History of Architecture

The Ancient World

Architecture first evolved out of the dynamicsHistory of Architecturebetween needs (shelter, security, worship, etc.) and means (available building materials and attendant skills). As human cultures developed and knowledge began to be formalized through oral traditions and practices, architecture became a craft. What is termed Vernacular architecture continues to be produced in many parts of the world. Indeed, vernacular buildings make up most of the built world that people experience every day.
Early human settlements were mostly rural. Due to a surplus in production the economy began to expand resulting in urbanization thus creating urban areas which grew and evolved very rapidly in some cases. In many ancient civilizations, like the Egyptians' and Mesopotamians', architecture and urbanism reflected the constant engagement with the divine and the supernatural, while in other ancient cultures such as Persia architecture and urban planning was used to exemplify the power of the state. The architecture and urbanism of the Classical civilizations such as the Greek and the Roman evolved from civic ideals rather than religious or empirical ones and new building types emerged. Architectural styles developed. The architecture of different parts of Asia developed along different lines to that of Europe, Buddhist, Hindu and Sikh architecture each having different characteristics. Buddhist architecture, in particular, showed great regional diversity. In many Asian countries a pantheistic religion led to architectural forms that were designed specifically to enhance the natural landscape.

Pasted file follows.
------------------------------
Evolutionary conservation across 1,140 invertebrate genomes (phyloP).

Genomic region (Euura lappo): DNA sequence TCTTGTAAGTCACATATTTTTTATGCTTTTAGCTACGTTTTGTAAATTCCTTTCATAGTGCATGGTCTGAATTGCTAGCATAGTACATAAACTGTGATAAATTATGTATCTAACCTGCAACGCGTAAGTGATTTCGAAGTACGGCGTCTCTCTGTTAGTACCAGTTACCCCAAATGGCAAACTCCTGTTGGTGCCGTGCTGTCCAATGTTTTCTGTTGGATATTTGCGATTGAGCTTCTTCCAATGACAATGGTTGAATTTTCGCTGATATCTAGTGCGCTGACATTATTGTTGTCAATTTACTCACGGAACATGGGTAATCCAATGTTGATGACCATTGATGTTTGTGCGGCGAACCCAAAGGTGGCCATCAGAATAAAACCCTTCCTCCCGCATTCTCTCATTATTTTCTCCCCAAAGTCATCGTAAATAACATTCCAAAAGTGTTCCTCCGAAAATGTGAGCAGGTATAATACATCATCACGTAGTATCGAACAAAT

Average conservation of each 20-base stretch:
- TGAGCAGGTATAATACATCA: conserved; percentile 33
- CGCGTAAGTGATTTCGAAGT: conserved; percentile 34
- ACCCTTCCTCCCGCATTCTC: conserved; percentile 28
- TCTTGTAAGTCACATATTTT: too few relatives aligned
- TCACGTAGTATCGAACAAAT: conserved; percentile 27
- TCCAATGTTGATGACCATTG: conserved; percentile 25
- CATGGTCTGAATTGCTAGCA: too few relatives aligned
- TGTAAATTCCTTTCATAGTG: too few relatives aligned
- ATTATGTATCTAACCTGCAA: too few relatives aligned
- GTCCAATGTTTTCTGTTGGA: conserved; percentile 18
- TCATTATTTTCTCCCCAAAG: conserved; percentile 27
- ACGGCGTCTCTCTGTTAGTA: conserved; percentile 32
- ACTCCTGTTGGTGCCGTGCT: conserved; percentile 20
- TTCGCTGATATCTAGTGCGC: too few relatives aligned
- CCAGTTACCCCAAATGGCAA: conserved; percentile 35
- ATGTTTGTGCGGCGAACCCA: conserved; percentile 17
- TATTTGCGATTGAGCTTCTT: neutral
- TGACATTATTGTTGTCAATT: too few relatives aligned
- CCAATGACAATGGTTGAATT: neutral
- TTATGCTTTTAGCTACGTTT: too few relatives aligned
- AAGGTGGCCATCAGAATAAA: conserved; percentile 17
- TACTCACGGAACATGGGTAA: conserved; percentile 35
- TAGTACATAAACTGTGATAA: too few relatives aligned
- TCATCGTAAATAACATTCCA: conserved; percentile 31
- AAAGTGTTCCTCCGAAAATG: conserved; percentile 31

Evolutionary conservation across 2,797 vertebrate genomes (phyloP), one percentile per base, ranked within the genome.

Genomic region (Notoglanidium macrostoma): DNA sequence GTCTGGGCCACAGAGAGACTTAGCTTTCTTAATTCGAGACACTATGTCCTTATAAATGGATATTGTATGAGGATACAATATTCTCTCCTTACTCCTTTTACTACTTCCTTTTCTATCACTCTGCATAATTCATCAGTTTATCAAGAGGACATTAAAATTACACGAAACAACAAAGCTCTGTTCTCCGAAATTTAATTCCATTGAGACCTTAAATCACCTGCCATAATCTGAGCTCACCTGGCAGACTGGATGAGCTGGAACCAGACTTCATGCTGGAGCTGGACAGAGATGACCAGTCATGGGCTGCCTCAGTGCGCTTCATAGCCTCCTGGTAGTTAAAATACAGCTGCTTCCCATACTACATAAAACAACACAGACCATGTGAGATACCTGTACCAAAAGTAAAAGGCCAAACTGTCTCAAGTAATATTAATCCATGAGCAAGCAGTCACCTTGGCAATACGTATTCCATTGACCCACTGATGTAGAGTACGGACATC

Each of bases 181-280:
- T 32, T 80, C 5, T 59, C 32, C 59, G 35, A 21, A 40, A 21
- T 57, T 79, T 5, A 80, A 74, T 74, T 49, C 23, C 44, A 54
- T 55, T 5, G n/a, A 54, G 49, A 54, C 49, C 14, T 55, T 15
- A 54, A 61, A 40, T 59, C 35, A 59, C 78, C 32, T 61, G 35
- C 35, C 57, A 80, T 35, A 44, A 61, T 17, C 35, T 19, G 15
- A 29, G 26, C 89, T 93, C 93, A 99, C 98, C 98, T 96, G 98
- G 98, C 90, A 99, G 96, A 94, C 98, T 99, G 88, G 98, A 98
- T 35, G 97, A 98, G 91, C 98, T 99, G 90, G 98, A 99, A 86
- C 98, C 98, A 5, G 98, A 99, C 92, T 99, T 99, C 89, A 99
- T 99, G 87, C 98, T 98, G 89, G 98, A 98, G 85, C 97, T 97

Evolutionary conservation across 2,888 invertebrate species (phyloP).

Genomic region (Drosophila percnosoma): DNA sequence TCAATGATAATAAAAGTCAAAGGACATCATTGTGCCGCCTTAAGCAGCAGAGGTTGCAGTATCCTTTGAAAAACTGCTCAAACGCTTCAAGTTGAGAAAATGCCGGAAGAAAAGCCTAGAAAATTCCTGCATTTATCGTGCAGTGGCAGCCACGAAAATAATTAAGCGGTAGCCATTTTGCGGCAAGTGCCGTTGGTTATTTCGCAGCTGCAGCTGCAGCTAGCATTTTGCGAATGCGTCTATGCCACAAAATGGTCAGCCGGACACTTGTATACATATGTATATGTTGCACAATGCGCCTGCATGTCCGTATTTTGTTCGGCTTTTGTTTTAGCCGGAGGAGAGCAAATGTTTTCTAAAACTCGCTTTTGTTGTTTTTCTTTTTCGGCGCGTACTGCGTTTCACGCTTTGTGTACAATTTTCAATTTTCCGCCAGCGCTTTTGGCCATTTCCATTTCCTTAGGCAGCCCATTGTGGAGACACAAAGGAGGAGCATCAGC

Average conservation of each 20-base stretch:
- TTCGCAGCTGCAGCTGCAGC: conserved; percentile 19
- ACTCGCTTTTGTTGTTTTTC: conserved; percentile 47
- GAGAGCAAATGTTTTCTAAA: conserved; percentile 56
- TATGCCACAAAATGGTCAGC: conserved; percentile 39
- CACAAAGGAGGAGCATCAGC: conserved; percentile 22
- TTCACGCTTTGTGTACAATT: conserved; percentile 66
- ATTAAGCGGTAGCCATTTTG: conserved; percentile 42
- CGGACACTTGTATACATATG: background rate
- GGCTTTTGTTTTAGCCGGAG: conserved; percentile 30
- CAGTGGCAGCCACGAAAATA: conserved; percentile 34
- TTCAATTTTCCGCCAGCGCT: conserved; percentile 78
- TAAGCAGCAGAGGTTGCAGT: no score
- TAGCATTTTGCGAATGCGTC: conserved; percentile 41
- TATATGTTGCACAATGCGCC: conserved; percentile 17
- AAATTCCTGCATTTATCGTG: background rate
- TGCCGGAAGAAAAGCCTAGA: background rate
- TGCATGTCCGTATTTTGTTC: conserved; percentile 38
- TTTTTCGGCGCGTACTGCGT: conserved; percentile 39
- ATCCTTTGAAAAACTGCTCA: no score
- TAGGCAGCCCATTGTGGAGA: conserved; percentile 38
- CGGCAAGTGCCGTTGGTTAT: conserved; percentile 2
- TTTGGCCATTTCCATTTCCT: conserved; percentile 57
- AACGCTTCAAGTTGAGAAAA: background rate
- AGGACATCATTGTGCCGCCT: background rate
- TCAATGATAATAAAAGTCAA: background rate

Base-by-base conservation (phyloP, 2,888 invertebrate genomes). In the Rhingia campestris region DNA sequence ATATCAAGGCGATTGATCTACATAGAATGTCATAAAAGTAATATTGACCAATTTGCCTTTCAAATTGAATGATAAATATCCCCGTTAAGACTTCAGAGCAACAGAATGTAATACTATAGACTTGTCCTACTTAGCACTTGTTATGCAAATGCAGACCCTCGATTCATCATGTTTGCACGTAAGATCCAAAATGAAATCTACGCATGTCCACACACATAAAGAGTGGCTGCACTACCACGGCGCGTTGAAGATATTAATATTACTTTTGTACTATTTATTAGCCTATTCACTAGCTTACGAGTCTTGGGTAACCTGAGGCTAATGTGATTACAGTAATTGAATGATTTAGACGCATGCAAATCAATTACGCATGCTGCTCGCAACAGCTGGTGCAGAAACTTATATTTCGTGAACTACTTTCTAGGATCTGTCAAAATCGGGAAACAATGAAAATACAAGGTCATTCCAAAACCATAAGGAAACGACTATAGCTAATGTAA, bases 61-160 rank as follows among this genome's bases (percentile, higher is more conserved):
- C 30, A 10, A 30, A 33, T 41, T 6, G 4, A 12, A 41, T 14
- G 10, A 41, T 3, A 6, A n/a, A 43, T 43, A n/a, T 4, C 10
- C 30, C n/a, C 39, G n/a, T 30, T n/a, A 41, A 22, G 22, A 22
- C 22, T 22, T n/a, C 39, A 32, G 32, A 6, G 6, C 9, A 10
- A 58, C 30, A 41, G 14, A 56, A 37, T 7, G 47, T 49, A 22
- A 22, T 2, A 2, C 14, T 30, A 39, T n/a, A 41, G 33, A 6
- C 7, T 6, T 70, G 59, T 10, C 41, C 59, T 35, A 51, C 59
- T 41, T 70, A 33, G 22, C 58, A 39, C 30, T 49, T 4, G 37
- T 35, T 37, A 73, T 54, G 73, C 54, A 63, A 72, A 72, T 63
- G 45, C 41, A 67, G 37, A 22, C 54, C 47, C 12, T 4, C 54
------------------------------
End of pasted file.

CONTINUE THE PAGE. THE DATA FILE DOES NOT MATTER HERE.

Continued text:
The Medieval Architect

Islamic architecture began in the 7th century CE, developing from the architectural forms of the ancient Middle East but developing features to suit the religious and social needs of the society. Examples can be found throughout the Middle East, North Africa and Spain, and were to become a significant stylistic influence on European architecture during the Medieval period. In Europe, in both the Classical and Medieval periods, buildings were not attributed to specific individuals and the names of the architects frequently unknown, despite the vast scale of the many religious buildings extant from this period. During the Medieval period guilds were formed by craftsmen to organise their trade and written contracts have survived, particularly in relation to ecclesiastical buildings. The role of architect was usually one with master builder, except in the case where a cleric, such as the Abbot Suger at Saint Denis, Paris, provided the design.